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WASHINGTON, July 1 (Reuters) - Robinhood Markets Inc, the online brokerage at the center of this year’s retail trading frenzy, disclosed on Thursday previously unreported regulatory risks in its long-awaited initial public offering filing.
Amid an increasingly hostile climate in Democrat-led Washington, Robinhood’s growing regulatory attention could be a turn off for some potential investors.
Aside from fines, Robinhood noted that government probes could result in business restrictions, increased compliance controls, changes to products and services and brand damage.
The company, which boasts 18 million customers, had drawn regulatory penalties for system outages and misleading disclosures even before it sparked outcry by curbing trading in some shares at the height of January’s “meme stock” saga.
That episode sparked multiple probes and intensified scrutiny of Robinhood’s business model.
To date, the startup has paid more than $136 million to settle regulators’ allegations of wrongdoing, including a $70 million penalty announced by the Financial Industry Regulatory Authority (FINRA) on Wednesday.
While those penalties are small by Wall Street standards, Robinhood’s legal expenses are growing fast, jumping from $1.4 million in 2019 to $105 million last year, the filings show.
Here are some of the regulatory threats that Robinhood noted in connection to its IPO.
‘MEME STOCK’ PROBES
Robinhood said that regulators had issued subpoenas or sought testimony and information from the company and CEO Vladimir Tenev as part of investigations into trading restrictions the brokerage imposed during January’s meme-stock volatility.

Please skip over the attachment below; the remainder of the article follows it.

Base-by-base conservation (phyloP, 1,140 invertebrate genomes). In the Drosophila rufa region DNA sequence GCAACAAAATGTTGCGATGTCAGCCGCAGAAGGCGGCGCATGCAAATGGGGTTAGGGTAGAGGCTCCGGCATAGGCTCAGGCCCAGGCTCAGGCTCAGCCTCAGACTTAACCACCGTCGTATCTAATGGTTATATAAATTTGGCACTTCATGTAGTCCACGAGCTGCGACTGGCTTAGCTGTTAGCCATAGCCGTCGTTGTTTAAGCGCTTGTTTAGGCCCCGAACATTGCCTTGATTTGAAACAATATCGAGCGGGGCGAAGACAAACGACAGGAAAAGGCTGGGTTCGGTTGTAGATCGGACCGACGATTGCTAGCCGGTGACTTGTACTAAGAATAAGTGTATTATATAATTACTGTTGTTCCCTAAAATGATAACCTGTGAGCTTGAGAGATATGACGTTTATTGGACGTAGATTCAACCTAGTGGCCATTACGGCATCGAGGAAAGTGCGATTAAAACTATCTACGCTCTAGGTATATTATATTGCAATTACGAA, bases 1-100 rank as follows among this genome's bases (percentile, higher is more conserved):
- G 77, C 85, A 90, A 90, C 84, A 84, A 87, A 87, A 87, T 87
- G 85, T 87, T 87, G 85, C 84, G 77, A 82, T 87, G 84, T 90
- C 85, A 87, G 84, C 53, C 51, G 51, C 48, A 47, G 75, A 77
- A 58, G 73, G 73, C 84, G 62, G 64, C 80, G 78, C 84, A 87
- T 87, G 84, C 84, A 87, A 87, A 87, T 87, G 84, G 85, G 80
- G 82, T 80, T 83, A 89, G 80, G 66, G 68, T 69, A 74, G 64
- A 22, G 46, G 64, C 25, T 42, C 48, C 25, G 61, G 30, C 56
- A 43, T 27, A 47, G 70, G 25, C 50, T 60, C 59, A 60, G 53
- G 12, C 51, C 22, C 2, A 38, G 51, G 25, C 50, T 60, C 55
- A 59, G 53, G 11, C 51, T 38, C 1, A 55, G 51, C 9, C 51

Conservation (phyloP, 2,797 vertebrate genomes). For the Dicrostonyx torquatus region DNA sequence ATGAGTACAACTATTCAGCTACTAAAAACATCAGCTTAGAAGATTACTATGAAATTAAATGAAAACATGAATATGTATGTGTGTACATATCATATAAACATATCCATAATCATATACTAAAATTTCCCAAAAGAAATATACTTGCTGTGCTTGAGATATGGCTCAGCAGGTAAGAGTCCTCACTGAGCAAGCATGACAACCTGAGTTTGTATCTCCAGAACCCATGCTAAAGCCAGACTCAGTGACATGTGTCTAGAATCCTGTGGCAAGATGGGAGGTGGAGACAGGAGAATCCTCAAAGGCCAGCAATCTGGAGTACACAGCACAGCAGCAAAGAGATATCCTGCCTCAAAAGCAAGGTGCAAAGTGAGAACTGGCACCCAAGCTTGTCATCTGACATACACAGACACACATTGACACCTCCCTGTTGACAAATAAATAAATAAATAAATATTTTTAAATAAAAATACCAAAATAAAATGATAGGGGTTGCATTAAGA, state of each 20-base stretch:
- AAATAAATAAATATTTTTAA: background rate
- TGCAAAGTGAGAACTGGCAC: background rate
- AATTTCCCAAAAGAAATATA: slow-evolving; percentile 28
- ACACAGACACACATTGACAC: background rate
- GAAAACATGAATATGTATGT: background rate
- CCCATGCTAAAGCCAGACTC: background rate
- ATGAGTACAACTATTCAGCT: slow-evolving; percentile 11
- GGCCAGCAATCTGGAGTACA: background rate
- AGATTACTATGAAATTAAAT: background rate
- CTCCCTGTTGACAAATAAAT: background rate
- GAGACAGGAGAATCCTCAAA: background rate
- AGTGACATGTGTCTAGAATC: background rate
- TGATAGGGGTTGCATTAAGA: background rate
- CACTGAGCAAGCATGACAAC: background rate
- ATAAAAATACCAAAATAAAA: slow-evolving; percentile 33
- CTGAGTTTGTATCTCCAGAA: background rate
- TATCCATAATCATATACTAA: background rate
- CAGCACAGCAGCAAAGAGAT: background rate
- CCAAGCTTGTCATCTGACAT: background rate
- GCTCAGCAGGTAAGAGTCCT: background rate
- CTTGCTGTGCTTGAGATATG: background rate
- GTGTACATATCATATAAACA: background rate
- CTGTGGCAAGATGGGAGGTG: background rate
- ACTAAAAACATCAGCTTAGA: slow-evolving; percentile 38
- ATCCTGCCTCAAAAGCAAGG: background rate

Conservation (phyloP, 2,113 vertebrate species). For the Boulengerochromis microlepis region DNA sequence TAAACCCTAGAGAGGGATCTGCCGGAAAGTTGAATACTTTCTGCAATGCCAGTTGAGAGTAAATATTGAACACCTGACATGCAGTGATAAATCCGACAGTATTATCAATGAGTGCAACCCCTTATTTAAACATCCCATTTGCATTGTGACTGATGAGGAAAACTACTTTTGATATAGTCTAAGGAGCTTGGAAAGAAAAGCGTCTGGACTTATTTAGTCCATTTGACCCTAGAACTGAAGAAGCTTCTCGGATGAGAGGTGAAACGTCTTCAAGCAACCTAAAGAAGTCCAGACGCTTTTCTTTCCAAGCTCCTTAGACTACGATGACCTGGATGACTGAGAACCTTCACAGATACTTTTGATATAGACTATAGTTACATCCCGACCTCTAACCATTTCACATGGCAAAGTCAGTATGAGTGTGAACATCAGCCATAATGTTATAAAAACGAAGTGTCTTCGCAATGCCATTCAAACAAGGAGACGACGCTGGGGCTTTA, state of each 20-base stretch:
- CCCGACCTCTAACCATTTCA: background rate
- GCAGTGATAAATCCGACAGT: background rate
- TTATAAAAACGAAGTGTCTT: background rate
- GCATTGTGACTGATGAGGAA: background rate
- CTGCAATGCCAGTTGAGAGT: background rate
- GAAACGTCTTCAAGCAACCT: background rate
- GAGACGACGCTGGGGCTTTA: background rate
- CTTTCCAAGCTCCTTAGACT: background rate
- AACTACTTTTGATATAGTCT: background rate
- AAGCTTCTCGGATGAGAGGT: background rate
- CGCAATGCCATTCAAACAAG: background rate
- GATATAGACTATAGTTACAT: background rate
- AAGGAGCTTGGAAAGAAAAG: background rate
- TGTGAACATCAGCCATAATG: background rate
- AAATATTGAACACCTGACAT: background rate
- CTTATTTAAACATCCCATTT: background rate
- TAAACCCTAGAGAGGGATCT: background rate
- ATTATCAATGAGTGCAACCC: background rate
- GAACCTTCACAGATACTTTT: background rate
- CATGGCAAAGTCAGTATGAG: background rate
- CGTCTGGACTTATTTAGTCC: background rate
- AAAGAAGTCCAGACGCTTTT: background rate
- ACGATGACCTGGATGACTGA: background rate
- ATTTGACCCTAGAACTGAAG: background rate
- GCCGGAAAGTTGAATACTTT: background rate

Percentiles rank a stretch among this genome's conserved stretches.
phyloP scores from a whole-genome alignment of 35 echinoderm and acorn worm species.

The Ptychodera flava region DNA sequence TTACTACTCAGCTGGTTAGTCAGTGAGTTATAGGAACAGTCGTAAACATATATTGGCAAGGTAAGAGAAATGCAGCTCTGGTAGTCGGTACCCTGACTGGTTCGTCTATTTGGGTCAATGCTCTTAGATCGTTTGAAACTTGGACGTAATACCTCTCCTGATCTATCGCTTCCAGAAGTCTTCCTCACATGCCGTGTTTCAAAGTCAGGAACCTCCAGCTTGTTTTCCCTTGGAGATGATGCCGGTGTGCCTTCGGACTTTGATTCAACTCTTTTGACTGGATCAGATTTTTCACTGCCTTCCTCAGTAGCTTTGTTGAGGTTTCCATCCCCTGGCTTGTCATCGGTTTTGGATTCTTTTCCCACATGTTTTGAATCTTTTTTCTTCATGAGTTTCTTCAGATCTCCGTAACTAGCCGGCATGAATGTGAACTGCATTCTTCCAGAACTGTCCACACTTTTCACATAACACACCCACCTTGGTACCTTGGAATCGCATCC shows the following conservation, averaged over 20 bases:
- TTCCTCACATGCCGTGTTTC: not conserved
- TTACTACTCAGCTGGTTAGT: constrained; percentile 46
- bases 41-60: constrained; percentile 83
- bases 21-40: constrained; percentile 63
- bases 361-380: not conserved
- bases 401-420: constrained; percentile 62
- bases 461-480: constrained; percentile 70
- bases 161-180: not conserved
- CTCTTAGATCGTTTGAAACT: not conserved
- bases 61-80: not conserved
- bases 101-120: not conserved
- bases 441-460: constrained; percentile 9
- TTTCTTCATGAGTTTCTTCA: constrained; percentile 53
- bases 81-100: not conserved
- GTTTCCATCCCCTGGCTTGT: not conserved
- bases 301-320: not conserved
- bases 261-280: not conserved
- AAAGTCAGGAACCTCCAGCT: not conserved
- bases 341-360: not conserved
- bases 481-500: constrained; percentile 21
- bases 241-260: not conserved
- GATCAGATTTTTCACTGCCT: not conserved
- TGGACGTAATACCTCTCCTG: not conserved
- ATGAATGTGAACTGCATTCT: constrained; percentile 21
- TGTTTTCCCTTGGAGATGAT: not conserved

The regulators included the U.S. Attorney’s Office for the Northern District of California, the Securities and Exchange Commission (SEC), FINRA, the New York Attorney General’s Office, other state attorneys general, Congress and some state securities regulators.
Perhaps the biggest revelation, though, was that authorities also took the unusual step of seizing Tenev’s cell phone, Robinhood said, without elaborating.
OTHER INVESTIGATIONS, LEGAL RISKS
Robinhood also revealed what appeared to be a previously unreported probe by New York’s Department of Financial Services (DYFS) focused on anti-money laundering and cybersecurity issues that the company expects to settle for around $15 million.
Additionally, in April, the California Attorney General’s Office issued a subpoena seeking documents and information about Robinhood’s trading platform, business and operations, and the application of California’s commodities regulations to the platform. The company said it is co-operating with the probe.
Unrelated to the meme stock episode, the Massachusetts Securities Division (MSD) sued Robinhood in December alleging unethical and dishonest conduct and failure to act in accordance with its fiduciary duty among other lapses. Robinhood is fighting the suit.
The NYDFS, attorneys general for New York and California, and FINRA declined to comment. The SEC and MSD did not immediately respond to a request for comment.
The company is also the target of more than 50 private lawsuits related to January’s trading restrictions and other issues.
Due to the meme stock saga, policymakers are scrutinizing practices core to Robinhood’s business model, most notably payment-for-order-flow (PFOF), whereby brokers route retail orders to wholesale brokers in return for payment.
PFOF and other transaction rebates accounted for 75% of Robinhood’s $959 million in 2020 revenues, Robinhood said.
SEC chair Gary Gensler has said PFOF raises conflict of interest and competition concerns, and he has asked staff to recommend new rules.
The agency is also examining “gamification,” the use of game-like features to encourage trading, as well as other rules relating to liquidity and risk management.
New regulation in these areas could require “significant changes to our business model,” Robinhood warned. Because its competitors are not as reliant on PFOF, heightened regulation of the practice “could have an outsize impact on our results,” Robinhood said. (Editing by Cynthia Osterman)